"The Tour de France is a tentpole for sport fans. It comes right after Wimbledon, before football and when some baseball fans' teams have fallen from the race," he said. "It comes during that mid-summer sweet spot."
Back on the original small screen, Versus' production continues to evolve, as this year's daily coverage will have a new look and feel, with the most notable changes evident in the enhanced primetime show each night from 8-11 p.m. (ET). Those presentations will feature a combination of race coverage and cycling insight, as well as highlights from some of the compelling stories throughout the Tour. Each episode will include interviews with the riders at the start and finish lines, analysis and strategy segments as well as other content designed for cycling fans and those who are new to the sport.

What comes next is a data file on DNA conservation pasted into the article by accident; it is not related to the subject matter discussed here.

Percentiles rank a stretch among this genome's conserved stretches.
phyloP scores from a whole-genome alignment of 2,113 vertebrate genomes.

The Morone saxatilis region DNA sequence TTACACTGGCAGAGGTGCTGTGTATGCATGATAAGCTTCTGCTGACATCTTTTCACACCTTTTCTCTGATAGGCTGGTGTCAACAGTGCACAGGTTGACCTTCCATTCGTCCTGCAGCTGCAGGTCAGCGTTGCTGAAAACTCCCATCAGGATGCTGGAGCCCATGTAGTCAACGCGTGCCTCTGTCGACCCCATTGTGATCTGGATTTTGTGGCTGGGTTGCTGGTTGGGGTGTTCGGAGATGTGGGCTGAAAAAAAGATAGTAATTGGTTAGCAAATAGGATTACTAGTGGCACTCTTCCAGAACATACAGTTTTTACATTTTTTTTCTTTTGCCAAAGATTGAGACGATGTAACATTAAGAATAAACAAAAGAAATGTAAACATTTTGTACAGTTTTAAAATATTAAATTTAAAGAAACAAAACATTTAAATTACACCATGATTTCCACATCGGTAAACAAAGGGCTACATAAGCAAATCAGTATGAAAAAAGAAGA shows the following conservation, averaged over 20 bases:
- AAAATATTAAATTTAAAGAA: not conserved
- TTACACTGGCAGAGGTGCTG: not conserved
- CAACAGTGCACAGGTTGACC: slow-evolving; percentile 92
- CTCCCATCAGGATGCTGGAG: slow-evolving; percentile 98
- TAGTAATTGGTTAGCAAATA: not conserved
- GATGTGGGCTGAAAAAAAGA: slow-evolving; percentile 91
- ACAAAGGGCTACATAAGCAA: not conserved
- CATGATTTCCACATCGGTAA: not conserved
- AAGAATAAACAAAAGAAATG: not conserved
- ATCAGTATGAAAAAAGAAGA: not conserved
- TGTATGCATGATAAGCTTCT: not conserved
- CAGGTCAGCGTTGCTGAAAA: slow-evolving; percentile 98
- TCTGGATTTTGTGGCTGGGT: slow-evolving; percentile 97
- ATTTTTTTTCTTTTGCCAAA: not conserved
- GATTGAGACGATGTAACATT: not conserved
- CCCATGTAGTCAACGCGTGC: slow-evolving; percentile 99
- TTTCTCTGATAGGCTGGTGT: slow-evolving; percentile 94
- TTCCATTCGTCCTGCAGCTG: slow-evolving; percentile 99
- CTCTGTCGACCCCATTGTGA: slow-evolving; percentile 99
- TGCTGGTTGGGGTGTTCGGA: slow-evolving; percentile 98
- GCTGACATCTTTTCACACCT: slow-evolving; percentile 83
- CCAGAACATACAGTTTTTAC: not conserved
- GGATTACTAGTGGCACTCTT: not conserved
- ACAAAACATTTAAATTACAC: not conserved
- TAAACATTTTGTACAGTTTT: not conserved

Additionally, the network will collaborate with Gripped Films, producers of the critically acclaimed Tour de France documentary Chasing Legends, for daily, behind-the-scenes footage from the team that wins each day's stage, to the night before they start in the next day's competition.
The network will also give viewers the best coverage with bonus features such as: cameras on many of the team's buses, including Garmin-Cervelo, HTC-Highroad, RadioShack, and Leopard Trek; a pointer feature which will easily identify and focus on one rider in the 195-plus peloton; exclusive, in-depth profiles and features on teams and riders; and advanced on-screen statistics/biometrics to illustrate the intensity at which the riders are competing; among others.